A Touch of Darkness(3)

By: Scarlett St. Clair


She was determined to make a good impression, and showing up hungover or sleep-deprived on her first day wasn’t the way to go about it.

“You’ve studied!” Lexa indicated to her laptop and stack of notes on the table. But what Persephone had really been doing is studying a flower and thinking about the God of the Dead. “And we both know you’ve already written that paper, you’re just a perfectionist.”

Persephone’s cheeks flushed. So what if it was true? School was the first and only thing she was good at.

“Please, Persephone! We’ll leave early so you can get some rest.”

“What am I going to do at Nevernight, Lex?”

“Dance! Drink! Kiss! Maybe gamble a little? I don’t know, but isn’t that the fun of it?”

Persephone blushed again and looked away. The narcissus seemed to glare back at her, reflecting all of her failures. She had never kissed a boy. She had never been around men until she’d come to college, and even then, she kept her distance, mostly out of fear her mother would materialize and smite them.

That was not an exaggeration. Demeter had always warned her against men.

“You are two things to gods,” she’d told Persephone when she was very young. “A power-play or a play-thing.”

“Surely you are wrong, mother. Gods love. There are several who are married.”

Demeter had laughed. “Gods marry for power, my flower.”

And, as Persephone had gotten older, she had come to realize that what her mother said was true. None of the gods who were married actually loved each other, and instead spent most of their time cheating and then seeking revenge for the betrayal.

That meant Persephone was going to die a virgin, because Demeter had also made it clear that mortals weren’t an option, either.

“They…age,” she’d said in disgust.

Persephone had decided not to argue with her mother about how age didn’t matter if it was true love, because she’d come to realize that it wasn’t about being Divine or a mortal—it was that her mother didn’t believe in love.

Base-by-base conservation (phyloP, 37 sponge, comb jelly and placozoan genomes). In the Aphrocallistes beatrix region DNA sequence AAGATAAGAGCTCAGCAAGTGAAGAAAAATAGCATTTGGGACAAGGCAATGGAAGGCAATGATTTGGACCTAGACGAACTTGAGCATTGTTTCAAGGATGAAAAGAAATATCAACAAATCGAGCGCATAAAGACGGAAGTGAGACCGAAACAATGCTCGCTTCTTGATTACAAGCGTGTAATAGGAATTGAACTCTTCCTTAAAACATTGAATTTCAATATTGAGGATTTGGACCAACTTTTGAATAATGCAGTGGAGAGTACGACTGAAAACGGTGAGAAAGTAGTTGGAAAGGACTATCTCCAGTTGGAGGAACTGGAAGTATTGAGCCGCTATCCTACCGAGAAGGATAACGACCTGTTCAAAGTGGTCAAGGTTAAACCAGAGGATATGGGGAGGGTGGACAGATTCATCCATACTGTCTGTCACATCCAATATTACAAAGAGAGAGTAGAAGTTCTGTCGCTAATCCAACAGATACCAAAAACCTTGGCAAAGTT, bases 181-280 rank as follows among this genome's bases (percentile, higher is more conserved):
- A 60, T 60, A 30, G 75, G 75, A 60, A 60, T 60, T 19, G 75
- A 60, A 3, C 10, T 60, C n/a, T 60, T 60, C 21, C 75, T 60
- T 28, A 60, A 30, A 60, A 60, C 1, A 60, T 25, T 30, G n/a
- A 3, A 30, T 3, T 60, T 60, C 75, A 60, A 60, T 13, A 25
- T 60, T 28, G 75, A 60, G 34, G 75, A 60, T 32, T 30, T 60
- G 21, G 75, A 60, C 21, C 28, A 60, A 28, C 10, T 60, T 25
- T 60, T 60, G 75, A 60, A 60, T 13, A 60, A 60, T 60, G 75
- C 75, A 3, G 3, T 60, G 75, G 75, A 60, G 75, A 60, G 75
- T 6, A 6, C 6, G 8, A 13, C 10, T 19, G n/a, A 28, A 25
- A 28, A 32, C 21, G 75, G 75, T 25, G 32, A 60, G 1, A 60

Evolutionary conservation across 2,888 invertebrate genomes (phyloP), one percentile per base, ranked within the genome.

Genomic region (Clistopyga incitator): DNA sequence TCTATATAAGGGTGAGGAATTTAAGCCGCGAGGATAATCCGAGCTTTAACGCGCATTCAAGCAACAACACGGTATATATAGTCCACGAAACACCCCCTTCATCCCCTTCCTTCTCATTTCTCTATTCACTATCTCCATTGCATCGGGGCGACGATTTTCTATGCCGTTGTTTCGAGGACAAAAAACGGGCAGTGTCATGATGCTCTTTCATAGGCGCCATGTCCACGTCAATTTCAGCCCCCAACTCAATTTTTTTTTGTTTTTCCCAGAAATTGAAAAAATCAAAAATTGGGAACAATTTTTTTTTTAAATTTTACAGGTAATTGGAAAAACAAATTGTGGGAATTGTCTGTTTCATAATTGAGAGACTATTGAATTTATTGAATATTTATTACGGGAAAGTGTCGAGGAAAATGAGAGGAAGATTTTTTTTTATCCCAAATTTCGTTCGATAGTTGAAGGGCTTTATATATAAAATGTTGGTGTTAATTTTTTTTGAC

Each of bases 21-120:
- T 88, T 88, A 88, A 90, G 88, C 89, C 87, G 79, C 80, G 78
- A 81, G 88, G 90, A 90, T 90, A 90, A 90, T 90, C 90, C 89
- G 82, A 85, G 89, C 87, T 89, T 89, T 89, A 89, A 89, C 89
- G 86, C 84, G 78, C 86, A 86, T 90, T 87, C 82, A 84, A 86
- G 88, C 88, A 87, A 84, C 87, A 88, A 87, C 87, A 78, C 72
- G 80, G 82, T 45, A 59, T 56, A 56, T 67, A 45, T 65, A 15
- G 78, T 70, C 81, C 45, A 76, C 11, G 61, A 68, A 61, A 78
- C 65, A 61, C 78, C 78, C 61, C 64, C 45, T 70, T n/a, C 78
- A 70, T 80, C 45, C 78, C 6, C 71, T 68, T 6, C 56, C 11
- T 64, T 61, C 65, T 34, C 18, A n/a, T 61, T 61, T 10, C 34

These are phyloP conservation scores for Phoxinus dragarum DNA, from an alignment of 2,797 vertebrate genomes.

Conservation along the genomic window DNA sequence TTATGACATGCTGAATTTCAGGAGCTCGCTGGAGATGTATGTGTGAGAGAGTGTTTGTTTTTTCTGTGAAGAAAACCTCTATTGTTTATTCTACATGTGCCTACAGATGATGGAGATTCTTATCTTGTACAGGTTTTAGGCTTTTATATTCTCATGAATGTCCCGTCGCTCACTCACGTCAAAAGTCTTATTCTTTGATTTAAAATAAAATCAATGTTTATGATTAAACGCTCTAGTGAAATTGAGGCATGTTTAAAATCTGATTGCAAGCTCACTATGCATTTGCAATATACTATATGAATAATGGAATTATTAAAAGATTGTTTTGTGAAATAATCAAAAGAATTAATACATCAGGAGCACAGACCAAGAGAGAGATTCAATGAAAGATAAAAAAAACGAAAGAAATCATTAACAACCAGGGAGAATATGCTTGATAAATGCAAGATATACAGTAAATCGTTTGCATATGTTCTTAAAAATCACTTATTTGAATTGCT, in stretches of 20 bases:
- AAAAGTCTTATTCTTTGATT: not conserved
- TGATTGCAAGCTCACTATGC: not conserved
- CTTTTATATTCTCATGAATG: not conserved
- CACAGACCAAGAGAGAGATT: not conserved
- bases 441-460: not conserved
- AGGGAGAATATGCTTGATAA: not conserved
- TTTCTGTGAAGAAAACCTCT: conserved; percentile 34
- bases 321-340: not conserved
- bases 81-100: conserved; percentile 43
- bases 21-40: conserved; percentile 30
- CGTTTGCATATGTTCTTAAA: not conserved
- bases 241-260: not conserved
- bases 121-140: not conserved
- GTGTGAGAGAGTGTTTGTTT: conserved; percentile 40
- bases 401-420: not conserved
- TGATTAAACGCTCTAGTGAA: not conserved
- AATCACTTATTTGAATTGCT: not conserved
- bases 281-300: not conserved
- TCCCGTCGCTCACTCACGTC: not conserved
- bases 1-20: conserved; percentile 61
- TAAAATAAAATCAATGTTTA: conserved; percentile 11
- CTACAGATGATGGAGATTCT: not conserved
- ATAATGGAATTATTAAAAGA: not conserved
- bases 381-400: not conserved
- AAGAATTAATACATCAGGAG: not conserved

Well, not romantic love at least.

“I…don’t have anything to wear,” Persephone tried weakly.

“You can borrow anything from my closet. I’ll even do your hair and makeup. Please, Persephone.”

She pursed her lips, considering.

She would have to sneak away from the nymphs her mother had planted at their apartment and strengthen her glamour which would cause problems. Demeter would want to know why Persephone was suddenly in need of more magic. Then again, she could blame the extra coverage on her internship.

Without glamour, Persephone’s anonymity would be ruined as there was one obvious characteristic that identified all gods as Divine, and that was their horns. Persephone’s were white and spiraled straight into the air like those of a greater kudu, and while her usual glamour had never failed around mortals, she wasn’t so sure it worked for a god as powerful as Hades.

“I don’t really want to meet Hades,” she said at last.

Those words tasted bitter on her tongue because they were really a lie. A truer statement would be she was curious about him and his world. She found it interesting that he was so elusive and the bets he made with mortals completely appalling. The God of the Dead represented everything she wasn’t—something dark and tempting.

Tempting because he was a mystery and mysteries were adventures, and that’s what Persephone really craved. Maybe it was the journalist in her, but she’d like to ask him some questions.

“Hades won’t be there,” Lexa said. “Gods never run their own businesses!”

That was true, and probably truer of Hades. It was well-known that he preferred the dark gloom of the Underworld.

Lexa stared at Persephone for a long moment and then leaned across the table again.

“Is this about your mom?” She asked in a low voice.

Persephone stared at her friend for a moment, surprised. She didn’t talk about her mom. She figured the quieter she was about her, the fewer questions she’d have to answer, and the fewer lies she’d have to tell.

“How did you know?” Was the only thing Persephone could think to ask.

Lexa shrugged. “Well, you never talk about her and she came by the apartment a couple weeks ago while you were in class.”

“What?” Persephone’s mouth dropped open. This was the first time she had heard of this visit. “What did she say? Why didn’t you tell me?”

Lexa puts up her hands. “Okay, first, your mom is scary. I mean, she’s gorgeous just like you, but,” Lexa pauses to shiver. “Cold. Second, she told me not to tell you.”